If the received NMI signal is other than those described above, the associated NMI process is executed.

The system boot process will now be described referring to FIG. 9.

When the power switch 301 is set ON or the output voltage of the battery 31A is restored to the normal level, the event is detected by the PC-CPU 306 and the system reset is released in step B4 through a sequence of processes.

When the system reset is released, the main CPU 11 determines whether or not the system data is saved in the backup RAM 19, for example, checking the system data flag, as shown in FIG. 9 (step D1).

If no system data has been saved, the flow advances to step D5 and a process that should be executed upon normal power on will be performed (step D5).

If it is determined in step D1 that the system data has been saved, the CPU 11 stores the system data saved in the backup RAM 19 back to the original location (step D2). For instance, the CPU 11 moves the saved value of the instruction pointer into the instruction pointer, and sets the saved register value back to the original register.

The CPU 11 then resets the system data flag (step D3).

Thereafter, the CPU 11 functions in accordance with the content of the program stored in the RAM 13.

In brief, according to this embodiment, the PC-CPU 306 always functions irrespective of whether or not the power switch 301 is set ON or OFF, and monitors the status of the power source circuit 30 and displays the monitored status.

Further, upon detection of an abnormal source voltage (reduction in the output voltage) or actual switching off of the power switch 306, the PC-CPU 306 sends the NMI signal (e.g., low-battery NMI or power-switch-OFF NMI) to the main CPU 11 via the PS-IF 28.

Upon reception of the power-switch-OFF NMI signal, the host CPU 11 recognizes the set status of the resume function and performs a process according to the set status.

Upon reception of the low-battery NMI signal, the CPU 11 executes the resume function irrespective of the set status of the resume mode, and saves the system data into the backup RAM 19.

If the power switch is set ON or the voltage of the battery 31A is restored to the normal level, the main CPU 11 executes the system boot process. In the case of "the system data has been saved," the CPU 11 sets the data saved in the backup RAM 19 back to the original location, and gives the control to the program stored in the RAM (main memory) 13.

As described above, according to this embodiment, when the low-battery status is detected, the resume process is executed irrespective of ON/OFF of the resume function. When a power abnormality, such as a low-battery state, occurs, therefore, the data processing at that time can surely be executed. Further, the use of the resume function requires fewer additional hardware. If the power source is restored to the normal state, the data processing can be resumed from the interrupted point, not from the beginning, thus ensuring efficient processing.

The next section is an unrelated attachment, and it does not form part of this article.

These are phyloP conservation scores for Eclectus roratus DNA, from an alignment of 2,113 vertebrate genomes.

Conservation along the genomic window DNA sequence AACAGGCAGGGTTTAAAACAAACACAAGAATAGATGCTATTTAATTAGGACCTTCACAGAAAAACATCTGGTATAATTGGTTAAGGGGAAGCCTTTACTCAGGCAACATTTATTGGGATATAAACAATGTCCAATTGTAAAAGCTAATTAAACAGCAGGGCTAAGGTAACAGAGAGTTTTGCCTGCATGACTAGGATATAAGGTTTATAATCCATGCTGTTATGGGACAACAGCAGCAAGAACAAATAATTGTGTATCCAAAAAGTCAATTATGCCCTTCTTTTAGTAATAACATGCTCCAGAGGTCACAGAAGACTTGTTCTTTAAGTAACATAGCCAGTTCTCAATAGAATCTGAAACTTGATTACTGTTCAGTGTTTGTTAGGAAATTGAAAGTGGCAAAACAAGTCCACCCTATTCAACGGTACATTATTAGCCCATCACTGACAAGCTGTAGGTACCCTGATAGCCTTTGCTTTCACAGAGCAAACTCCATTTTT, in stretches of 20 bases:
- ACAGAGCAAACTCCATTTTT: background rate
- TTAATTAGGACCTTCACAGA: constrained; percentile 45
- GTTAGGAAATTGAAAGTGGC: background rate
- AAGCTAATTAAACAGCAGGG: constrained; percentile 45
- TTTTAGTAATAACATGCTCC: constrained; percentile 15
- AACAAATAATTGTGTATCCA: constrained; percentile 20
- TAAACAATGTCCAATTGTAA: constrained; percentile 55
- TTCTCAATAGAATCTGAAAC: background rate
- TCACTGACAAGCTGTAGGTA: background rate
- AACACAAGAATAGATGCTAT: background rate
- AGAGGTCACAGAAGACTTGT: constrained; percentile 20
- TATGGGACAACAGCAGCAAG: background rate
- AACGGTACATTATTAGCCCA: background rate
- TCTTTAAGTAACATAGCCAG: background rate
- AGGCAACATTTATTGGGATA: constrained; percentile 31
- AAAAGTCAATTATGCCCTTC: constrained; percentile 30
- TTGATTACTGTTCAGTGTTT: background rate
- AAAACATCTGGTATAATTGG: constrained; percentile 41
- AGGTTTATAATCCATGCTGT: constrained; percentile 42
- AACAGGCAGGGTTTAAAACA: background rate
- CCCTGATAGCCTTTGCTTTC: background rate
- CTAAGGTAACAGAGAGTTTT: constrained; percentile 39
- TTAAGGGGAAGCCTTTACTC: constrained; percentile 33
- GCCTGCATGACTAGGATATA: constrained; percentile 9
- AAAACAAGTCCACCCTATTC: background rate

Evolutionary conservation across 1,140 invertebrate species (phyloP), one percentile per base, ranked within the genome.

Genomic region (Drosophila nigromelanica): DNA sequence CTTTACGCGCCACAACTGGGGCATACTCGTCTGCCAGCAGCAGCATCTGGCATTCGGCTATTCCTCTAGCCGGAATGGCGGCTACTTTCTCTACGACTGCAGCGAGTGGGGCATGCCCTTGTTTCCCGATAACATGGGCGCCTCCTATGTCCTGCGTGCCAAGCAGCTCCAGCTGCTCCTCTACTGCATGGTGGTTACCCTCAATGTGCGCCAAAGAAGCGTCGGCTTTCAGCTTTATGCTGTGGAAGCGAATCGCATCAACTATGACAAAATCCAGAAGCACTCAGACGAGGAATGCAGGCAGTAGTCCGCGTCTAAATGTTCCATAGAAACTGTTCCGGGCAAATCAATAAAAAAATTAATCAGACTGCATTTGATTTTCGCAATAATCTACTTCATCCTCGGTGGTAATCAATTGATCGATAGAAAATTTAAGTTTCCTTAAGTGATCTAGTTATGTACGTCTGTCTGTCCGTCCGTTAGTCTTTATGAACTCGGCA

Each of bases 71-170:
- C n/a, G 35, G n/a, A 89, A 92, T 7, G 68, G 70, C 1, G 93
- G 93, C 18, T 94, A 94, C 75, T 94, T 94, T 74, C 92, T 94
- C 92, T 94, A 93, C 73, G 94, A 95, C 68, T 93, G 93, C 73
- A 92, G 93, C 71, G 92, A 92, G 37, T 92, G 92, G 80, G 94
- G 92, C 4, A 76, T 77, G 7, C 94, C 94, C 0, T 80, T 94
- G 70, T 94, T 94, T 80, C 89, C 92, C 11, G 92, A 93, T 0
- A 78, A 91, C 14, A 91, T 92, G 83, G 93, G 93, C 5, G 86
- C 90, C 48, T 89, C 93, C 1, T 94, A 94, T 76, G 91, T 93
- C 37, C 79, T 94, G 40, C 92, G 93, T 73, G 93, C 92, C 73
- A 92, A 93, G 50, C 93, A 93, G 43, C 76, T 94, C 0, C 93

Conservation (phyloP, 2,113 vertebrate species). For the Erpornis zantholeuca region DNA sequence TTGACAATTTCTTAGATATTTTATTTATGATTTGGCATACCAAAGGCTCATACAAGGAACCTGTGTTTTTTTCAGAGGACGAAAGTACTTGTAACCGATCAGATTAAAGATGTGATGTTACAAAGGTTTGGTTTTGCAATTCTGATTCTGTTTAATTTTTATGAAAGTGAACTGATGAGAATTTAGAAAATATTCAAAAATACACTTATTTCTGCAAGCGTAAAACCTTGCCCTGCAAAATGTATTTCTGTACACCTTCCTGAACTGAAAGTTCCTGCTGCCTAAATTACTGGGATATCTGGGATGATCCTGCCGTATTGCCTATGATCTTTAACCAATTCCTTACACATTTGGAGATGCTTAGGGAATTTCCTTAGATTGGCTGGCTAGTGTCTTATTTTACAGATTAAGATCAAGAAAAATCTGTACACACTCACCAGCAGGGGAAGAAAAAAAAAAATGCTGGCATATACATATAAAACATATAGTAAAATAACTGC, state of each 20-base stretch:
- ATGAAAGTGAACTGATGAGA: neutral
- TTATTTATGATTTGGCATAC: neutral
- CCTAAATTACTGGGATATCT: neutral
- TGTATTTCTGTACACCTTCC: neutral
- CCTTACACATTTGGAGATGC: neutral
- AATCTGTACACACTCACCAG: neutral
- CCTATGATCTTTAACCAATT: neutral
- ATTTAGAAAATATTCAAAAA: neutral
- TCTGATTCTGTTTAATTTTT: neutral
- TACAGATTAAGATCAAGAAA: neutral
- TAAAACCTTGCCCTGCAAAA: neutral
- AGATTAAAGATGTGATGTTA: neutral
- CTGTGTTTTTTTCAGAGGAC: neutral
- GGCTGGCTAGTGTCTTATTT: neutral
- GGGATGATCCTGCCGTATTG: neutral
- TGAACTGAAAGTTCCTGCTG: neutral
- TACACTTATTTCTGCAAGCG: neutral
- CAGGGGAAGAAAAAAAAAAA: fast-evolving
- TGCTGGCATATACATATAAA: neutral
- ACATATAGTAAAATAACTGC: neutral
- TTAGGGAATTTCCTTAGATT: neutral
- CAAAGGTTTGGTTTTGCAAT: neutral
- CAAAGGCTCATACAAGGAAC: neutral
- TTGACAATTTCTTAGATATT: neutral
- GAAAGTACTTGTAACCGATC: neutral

The present invention is not restricted to the above particular embodiment, but can be modified in various manners or can apply to other devices than computers.

For instance, although the resume process is executed only when the battery voltage becomes low in the above-described embodiment, it is possible to execute the resume process when other power abnormality is detected, i.e., when an abnormality is detected in, for example, step B5, B12 or B17, before the power source is turned OFF.

In view of the above, the present invention is very effective and useful in improving the reliability of a portable computer which is operable on a battery to make the good use of its portability.

Additional advantages and modifications will readily occur to those skilled in the art. Therefore, the invention in its broader aspects is not limited to the specific details, representative devices, and illustrated examples shown and described herein. Accordingly, various modifications may be made without departing from the spirit or scope of the general inventive concept as defined by the appended claims and their equivalents.

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Classifications
U.S. Classification714/22, 365/228, 714/E11.14
International ClassificationG06F11/14, G06F9/445, G06F1/30, G06F11/00
Cooperative ClassificationG06F1/30, G06F9/4418, G06F11/0754
European ClassificationG06F9/44A6, G06F1/30
Legal Events
DateCodeEventDescription
Sep 27, 2004FPAYFee payment
Year of fee payment: 12
Sep 28, 2000FPAYFee payment
Year of fee payment: 8
Sep 26, 1996FPAYFee payment
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Feb 25, 1993ASAssignment
Owner name: KABUSHIKI KAISHA TOSHIBA, JAPAN
Free format text: ASSIGNMENT OF ASSIGNORS INTEREST.;ASSIGNORS:SAITO, TOSHIMITSU;KONNO, JUNKO;REEL/FRAME:006441/0039
Effective date: 19900613